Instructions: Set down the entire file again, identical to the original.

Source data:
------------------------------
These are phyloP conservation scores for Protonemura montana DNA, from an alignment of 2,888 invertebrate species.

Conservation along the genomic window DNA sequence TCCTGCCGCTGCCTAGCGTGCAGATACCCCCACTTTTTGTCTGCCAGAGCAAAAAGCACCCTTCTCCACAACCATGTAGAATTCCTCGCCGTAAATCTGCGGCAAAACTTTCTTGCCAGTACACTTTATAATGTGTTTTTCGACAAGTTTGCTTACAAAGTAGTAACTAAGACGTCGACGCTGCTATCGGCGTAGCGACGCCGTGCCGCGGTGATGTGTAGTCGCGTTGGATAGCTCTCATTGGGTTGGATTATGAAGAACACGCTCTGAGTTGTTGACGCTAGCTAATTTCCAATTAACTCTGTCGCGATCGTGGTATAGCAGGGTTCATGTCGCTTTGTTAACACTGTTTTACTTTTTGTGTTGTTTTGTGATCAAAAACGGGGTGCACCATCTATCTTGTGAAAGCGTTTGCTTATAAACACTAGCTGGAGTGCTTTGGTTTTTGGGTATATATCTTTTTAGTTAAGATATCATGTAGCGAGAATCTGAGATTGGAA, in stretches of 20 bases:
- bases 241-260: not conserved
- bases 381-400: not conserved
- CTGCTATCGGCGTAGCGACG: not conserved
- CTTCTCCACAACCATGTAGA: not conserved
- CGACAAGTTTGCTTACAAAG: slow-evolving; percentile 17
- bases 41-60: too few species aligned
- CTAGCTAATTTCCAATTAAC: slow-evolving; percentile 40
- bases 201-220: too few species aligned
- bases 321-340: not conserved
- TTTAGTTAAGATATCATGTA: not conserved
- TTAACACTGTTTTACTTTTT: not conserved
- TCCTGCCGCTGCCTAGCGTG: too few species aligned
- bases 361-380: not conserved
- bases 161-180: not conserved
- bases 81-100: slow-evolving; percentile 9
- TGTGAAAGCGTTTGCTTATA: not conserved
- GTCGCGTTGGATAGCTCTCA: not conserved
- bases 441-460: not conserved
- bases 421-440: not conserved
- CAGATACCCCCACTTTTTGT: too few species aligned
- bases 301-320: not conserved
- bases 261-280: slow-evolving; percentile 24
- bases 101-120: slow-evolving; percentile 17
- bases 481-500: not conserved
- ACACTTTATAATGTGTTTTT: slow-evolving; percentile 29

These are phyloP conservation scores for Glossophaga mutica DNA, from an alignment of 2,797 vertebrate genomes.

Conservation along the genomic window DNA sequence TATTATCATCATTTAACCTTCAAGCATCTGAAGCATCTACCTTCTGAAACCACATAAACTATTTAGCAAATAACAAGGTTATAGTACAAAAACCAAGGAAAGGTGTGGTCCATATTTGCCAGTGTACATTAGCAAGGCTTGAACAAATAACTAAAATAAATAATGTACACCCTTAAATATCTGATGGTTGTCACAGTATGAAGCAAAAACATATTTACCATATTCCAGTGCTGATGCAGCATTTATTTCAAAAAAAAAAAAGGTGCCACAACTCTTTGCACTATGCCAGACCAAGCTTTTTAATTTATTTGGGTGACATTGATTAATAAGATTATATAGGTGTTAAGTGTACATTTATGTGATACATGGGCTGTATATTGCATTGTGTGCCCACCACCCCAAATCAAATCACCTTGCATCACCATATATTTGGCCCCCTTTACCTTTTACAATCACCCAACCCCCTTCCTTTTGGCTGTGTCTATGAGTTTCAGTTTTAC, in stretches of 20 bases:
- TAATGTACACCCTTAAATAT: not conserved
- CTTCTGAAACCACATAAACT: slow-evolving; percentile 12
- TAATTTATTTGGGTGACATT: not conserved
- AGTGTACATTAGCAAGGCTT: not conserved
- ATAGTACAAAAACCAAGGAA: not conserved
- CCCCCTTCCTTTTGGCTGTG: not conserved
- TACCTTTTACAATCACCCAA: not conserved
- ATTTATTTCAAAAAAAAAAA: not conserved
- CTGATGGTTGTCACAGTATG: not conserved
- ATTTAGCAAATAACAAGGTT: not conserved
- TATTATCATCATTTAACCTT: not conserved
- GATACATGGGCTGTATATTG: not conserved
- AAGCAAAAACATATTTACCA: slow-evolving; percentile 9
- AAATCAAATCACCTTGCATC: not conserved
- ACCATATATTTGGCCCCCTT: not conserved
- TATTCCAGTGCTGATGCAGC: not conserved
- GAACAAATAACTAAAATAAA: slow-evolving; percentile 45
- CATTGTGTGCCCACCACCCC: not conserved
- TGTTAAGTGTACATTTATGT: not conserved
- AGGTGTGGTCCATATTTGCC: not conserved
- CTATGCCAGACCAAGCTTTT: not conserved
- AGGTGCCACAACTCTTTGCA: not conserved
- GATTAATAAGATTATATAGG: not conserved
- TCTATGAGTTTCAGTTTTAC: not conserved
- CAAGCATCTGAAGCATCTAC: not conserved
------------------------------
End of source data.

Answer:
These are phyloP conservation scores for Protonemura montana DNA, from an alignment of 2,888 invertebrate species.

Conservation along the genomic window DNA sequence TCCTGCCGCTGCCTAGCGTGCAGATACCCCCACTTTTTGTCTGCCAGAGCAAAAAGCACCCTTCTCCACAACCATGTAGAATTCCTCGCCGTAAATCTGCGGCAAAACTTTCTTGCCAGTACACTTTATAATGTGTTTTTCGACAAGTTTGCTTACAAAGTAGTAACTAAGACGTCGACGCTGCTATCGGCGTAGCGACGCCGTGCCGCGGTGATGTGTAGTCGCGTTGGATAGCTCTCATTGGGTTGGATTATGAAGAACACGCTCTGAGTTGTTGACGCTAGCTAATTTCCAATTAACTCTGTCGCGATCGTGGTATAGCAGGGTTCATGTCGCTTTGTTAACACTGTTTTACTTTTTGTGTTGTTTTGTGATCAAAAACGGGGTGCACCATCTATCTTGTGAAAGCGTTTGCTTATAAACACTAGCTGGAGTGCTTTGGTTTTTGGGTATATATCTTTTTAGTTAAGATATCATGTAGCGAGAATCTGAGATTGGAA, in stretches of 20 bases:
- bases 241-260: not conserved
- bases 381-400: not conserved
- CTGCTATCGGCGTAGCGACG: not conserved
- CTTCTCCACAACCATGTAGA: not conserved
- CGACAAGTTTGCTTACAAAG: slow-evolving; percentile 17
- bases 41-60: too few species aligned
- CTAGCTAATTTCCAATTAAC: slow-evolving; percentile 40
- bases 201-220: too few species aligned
- bases 321-340: not conserved
- TTTAGTTAAGATATCATGTA: not conserved
- TTAACACTGTTTTACTTTTT: not conserved
- TCCTGCCGCTGCCTAGCGTG: too few species aligned
- bases 361-380: not conserved
- bases 161-180: not conserved
- bases 81-100: slow-evolving; percentile 9
- TGTGAAAGCGTTTGCTTATA: not conserved
- GTCGCGTTGGATAGCTCTCA: not conserved
- bases 441-460: not conserved
- bases 421-440: not conserved
- CAGATACCCCCACTTTTTGT: too few species aligned
- bases 301-320: not conserved
- bases 261-280: slow-evolving; percentile 24
- bases 101-120: slow-evolving; percentile 17
- bases 481-500: not conserved
- ACACTTTATAATGTGTTTTT: slow-evolving; percentile 29

These are phyloP conservation scores for Glossophaga mutica DNA, from an alignment of 2,797 vertebrate genomes.

Conservation along the genomic window DNA sequence TATTATCATCATTTAACCTTCAAGCATCTGAAGCATCTACCTTCTGAAACCACATAAACTATTTAGCAAATAACAAGGTTATAGTACAAAAACCAAGGAAAGGTGTGGTCCATATTTGCCAGTGTACATTAGCAAGGCTTGAACAAATAACTAAAATAAATAATGTACACCCTTAAATATCTGATGGTTGTCACAGTATGAAGCAAAAACATATTTACCATATTCCAGTGCTGATGCAGCATTTATTTCAAAAAAAAAAAAGGTGCCACAACTCTTTGCACTATGCCAGACCAAGCTTTTTAATTTATTTGGGTGACATTGATTAATAAGATTATATAGGTGTTAAGTGTACATTTATGTGATACATGGGCTGTATATTGCATTGTGTGCCCACCACCCCAAATCAAATCACCTTGCATCACCATATATTTGGCCCCCTTTACCTTTTACAATCACCCAACCCCCTTCCTTTTGGCTGTGTCTATGAGTTTCAGTTTTAC, in stretches of 20 bases:
- TAATGTACACCCTTAAATAT: not conserved
- CTTCTGAAACCACATAAACT: slow-evolving; percentile 12
- TAATTTATTTGGGTGACATT: not conserved
- AGTGTACATTAGCAAGGCTT: not conserved
- ATAGTACAAAAACCAAGGAA: not conserved
- CCCCCTTCCTTTTGGCTGTG: not conserved
- TACCTTTTACAATCACCCAA: not conserved
- ATTTATTTCAAAAAAAAAAA: not conserved
- CTGATGGTTGTCACAGTATG: not conserved
- ATTTAGCAAATAACAAGGTT: not conserved
- TATTATCATCATTTAACCTT: not conserved
- GATACATGGGCTGTATATTG: not conserved
- AAGCAAAAACATATTTACCA: slow-evolving; percentile 9
- AAATCAAATCACCTTGCATC: not conserved
- ACCATATATTTGGCCCCCTT: not conserved
- TATTCCAGTGCTGATGCAGC: not conserved
- GAACAAATAACTAAAATAAA: slow-evolving; percentile 45
- CATTGTGTGCCCACCACCCC: not conserved
- TGTTAAGTGTACATTTATGT: not conserved
- AGGTGTGGTCCATATTTGCC: not conserved
- CTATGCCAGACCAAGCTTTT: not conserved
- AGGTGCCACAACTCTTTGCA: not conserved
- GATTAATAAGATTATATAGG: not conserved
- TCTATGAGTTTCAGTTTTAC: not conserved
- CAAGCATCTGAAGCATCTAC: not conserved